Salem Capitals

Capitals unable to ground Super Hawks

Just like their meeting 14 days prior, Sunday’s matchup between the Capitals and Superhawks came down to the final seconds of a one-possession game.

And just like on April 2, Sunday ended with a Salem miss and a Seattle win, this time 105-102.

The Capitals had a good chance though. A missed Seattle free throw kept it a one-possession game. Isaiah Gentry took the rebound with less than 7 seconds remaining on the clock, made his way across half court, and put up a running 3-pointer.

The contact on the shot had the Capitals’ bench looking for a whistle, but officials must have felt Gentry initiated most of the contact by jumping forward into his defender.

“In those scenarios it’s hard to tell,” Gentry said. “You see a lot in sports about a call that should have been made, but at the end of the day I missed an open teammate with the pass. The right play should have been to kick it ahead, plays happen, they didn’t call the foul, got to live with that.”

Gentry’s head coach Kevin Johnson Jr. echoed his sentiments about the lack of a foul on the last shot.

“It puts the ref in a tough situation,” Johnson said. “I feel like it just kind of depends on who the referee is, maybe they’ll call it, maybe they won’t.”

The pieces fell into place with missed Seattle free throws and a last look for Salem again. 

Both times, Johnson had a timeout at his disposal, but chose not to to keep Seattle from being able to set up a half-court defense, a decision Johnson said he’ll live by. If the situation comes up a third time, only time will tell what Johnson will choose to do.

“It depends on how much time is left, depends on whatever’s going on in the game,” Johnson said. “We’ll see how it goes, but hopefully next time we won’t be in this situation. Maybe we’ll just win the game.”

It was the third meeting between Salem and Seattle this season, all three ending in Seattle’s favor. Back on April 2, it was a 2-point Super Hawks win in Seattle. On March 25, in Salem, it was a 142-97 drubbing.

Sunday was easily the best performance for the Capitals. They led by eight in the first half, the most from any of the three games. They shot 51% from the field in the first half, though they were just 4-for-16 on 3-pointers. 

“They never stop fighting, and that’s something we know about them,” Gentry said. “We let our foot off the gas pedal and they’re a team that no matter if we’re 10 points ahead, 20 points ahead, they’re really resilient with that. They’re a really good, patient, poised team.”

Gentry and the Capitals held Seattle All-Star Michael Carter III to just 3 points in the first quarter on 1-for-4 shooting. But Carter ended with 25 points, missing just one shot in the final three quarters. 

“He’s a talented player, you can only contain someone for so long,” Johnson said.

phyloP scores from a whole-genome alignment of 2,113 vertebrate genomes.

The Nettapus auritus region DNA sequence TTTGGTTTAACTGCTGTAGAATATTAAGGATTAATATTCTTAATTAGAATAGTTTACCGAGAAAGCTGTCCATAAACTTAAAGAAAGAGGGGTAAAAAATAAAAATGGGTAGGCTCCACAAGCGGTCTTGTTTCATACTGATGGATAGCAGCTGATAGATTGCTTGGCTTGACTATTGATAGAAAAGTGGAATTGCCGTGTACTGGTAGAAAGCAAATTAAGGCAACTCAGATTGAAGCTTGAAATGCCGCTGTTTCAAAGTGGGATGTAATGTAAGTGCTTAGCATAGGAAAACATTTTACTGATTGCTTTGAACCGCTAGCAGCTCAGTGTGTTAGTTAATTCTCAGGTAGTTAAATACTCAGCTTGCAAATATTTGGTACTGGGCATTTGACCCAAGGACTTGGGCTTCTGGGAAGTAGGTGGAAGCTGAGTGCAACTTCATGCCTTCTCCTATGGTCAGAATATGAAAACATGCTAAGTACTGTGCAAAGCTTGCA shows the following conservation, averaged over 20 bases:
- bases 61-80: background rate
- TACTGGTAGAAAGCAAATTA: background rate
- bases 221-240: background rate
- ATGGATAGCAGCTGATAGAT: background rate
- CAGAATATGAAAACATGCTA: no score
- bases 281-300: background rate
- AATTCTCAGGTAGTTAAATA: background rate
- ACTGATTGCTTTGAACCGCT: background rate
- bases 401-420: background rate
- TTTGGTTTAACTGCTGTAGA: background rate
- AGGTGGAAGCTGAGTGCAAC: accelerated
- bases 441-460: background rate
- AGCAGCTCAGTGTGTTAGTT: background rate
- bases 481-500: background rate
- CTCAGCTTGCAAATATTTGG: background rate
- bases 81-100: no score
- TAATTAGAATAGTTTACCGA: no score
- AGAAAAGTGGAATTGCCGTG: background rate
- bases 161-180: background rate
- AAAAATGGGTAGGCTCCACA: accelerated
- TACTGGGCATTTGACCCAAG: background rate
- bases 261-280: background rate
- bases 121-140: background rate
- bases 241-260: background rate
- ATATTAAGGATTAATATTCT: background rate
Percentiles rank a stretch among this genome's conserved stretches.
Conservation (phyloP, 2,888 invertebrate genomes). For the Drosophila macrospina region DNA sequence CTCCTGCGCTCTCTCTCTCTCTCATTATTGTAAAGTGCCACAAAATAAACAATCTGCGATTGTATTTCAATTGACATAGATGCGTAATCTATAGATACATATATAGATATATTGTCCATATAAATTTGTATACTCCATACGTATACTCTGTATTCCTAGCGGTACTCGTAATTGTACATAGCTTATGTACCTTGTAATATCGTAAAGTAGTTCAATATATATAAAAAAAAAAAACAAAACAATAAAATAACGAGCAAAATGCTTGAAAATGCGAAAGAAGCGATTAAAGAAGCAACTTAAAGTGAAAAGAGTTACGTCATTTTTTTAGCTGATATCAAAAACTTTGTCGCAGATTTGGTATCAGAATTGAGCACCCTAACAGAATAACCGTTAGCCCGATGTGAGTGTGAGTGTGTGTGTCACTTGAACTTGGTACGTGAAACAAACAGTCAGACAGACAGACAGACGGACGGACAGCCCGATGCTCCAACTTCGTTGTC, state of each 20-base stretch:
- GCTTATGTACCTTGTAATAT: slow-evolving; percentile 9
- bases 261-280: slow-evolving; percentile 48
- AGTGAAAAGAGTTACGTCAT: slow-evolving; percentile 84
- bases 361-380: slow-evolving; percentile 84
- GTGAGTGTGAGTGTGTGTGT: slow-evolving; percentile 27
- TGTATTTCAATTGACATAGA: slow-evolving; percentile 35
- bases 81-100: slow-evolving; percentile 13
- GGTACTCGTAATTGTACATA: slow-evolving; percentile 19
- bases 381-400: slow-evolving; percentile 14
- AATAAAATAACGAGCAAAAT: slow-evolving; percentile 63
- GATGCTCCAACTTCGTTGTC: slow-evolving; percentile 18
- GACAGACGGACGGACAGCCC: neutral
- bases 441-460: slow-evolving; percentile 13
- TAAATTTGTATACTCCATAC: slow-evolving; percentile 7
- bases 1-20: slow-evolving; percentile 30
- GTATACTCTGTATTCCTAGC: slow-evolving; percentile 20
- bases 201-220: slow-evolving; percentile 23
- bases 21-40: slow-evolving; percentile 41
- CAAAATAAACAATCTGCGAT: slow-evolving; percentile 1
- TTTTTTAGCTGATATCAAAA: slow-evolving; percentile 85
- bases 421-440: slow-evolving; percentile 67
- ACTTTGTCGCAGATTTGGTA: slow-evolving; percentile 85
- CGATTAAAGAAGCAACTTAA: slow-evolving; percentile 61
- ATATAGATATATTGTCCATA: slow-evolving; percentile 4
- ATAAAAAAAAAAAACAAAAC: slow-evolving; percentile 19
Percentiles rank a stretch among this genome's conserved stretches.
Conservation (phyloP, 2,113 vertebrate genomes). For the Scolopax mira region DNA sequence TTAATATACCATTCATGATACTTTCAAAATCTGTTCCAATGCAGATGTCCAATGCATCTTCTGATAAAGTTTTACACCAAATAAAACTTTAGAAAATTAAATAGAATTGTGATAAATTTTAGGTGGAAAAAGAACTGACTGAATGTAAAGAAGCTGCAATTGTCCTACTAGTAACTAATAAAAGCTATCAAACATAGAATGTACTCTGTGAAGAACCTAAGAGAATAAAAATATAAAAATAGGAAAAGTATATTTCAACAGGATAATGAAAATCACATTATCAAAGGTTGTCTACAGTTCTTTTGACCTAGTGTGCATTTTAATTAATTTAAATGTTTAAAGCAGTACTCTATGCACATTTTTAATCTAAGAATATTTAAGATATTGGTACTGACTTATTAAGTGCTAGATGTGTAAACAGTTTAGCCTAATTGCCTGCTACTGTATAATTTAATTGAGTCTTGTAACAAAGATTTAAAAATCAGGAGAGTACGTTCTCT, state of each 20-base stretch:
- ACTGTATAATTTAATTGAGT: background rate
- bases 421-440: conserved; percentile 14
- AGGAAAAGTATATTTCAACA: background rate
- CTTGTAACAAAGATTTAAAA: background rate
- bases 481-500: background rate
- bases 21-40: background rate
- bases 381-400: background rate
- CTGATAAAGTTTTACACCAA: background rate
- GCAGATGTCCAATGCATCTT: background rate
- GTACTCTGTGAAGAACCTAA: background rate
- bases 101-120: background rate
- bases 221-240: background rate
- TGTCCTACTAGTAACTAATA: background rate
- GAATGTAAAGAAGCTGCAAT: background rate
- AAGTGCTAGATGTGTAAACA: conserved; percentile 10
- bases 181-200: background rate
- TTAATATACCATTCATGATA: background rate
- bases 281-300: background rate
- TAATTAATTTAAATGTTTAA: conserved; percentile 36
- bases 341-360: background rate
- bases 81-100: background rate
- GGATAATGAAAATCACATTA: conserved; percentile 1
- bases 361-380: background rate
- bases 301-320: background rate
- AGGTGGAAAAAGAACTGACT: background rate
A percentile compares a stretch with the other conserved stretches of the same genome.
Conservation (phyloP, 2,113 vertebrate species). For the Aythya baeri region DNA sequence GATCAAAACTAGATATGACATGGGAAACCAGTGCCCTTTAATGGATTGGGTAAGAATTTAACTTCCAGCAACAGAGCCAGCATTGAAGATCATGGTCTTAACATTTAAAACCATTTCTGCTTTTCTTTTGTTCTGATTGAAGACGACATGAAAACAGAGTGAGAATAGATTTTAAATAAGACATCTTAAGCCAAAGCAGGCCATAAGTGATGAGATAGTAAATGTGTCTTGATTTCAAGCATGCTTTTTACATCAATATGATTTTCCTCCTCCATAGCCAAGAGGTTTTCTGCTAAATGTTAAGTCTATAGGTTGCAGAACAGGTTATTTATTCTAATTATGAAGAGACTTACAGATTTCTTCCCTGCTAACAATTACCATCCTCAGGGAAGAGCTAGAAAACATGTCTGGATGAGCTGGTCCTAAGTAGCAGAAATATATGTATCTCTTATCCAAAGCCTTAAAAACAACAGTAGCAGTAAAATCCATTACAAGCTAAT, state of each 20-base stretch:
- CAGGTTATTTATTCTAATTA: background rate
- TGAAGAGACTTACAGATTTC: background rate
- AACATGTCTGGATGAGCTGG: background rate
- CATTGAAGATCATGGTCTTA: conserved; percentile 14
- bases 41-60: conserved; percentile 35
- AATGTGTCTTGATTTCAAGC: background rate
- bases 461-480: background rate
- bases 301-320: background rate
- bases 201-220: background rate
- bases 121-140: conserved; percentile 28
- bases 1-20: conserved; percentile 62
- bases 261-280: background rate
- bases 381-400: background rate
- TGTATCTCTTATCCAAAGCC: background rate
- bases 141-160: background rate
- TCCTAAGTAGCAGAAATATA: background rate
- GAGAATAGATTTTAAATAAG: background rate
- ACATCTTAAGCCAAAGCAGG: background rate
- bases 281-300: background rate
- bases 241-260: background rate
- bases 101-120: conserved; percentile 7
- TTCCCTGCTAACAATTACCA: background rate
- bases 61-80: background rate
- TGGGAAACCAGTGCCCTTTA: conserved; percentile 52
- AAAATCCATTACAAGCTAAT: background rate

Gentry had a game-high 30 points for the Capitals, playing aggressive and looking to drive from the start.

“I’m a bigger guard, so the advantage I have is being able to attack downhill on guards that aren’t necessarily smaller, but I can be a little more aggressive on,” Gentry said. “So from the jump it was get to the cup as much as we can and then rely on my outside shot.”

For Johnson, Gentry’s size as a guard is much more vital on the defensive end, especially against a team like Seattle with a roster filled with big guards.

“That’s why I leave him in the game for as long as he does,” Johnson said. “They have a bunch of big guards, that’s who they are. They don’t really have any bigs, they have one-and-a-half bigs because Jordan Bell shoots a lot of 3-pointers and he’s not really banging like that.”

Bell had 25 points for the Super Hawks, going 5-for-9 from outside.

Unfortunately for Gentry and the Capitals, those outside shots just weren’t falling for them. He was 2-for-6, while as a team they shot 22% on 3-point attempts. 

In their previous game on Friday, the Capitals shot 42% from beyond the arc.

“You know, 7-for-31 isn’t terrible, we could have shot better, but I don’t think it was that,” Johnson said. “The reason we got what we got by losing this game is we weren’t able to play for 48 minutes. We had energy at the beginning of the game, we had energy towards the end of the game. But it’s the in between quarters that we need to bring that same energy on defense.”

It wasn’t just on the defensive end that things seemed to shift for the Capitals at points during the game. 

In the first quarter, the Capitals had just two turnovers, leading to three Super Hawks points. They ended the day with 20 turnovers, while Seattle scored 31 points off of them. 

“Against a team like this we’re going to get punished,” Johnson said. “They’re off to the races every single time. They like to run in transition, they score a lot of points in transition. Once we limit those mistakes and not take quick shots in certain situations is when we’ll be able to go to the next level.”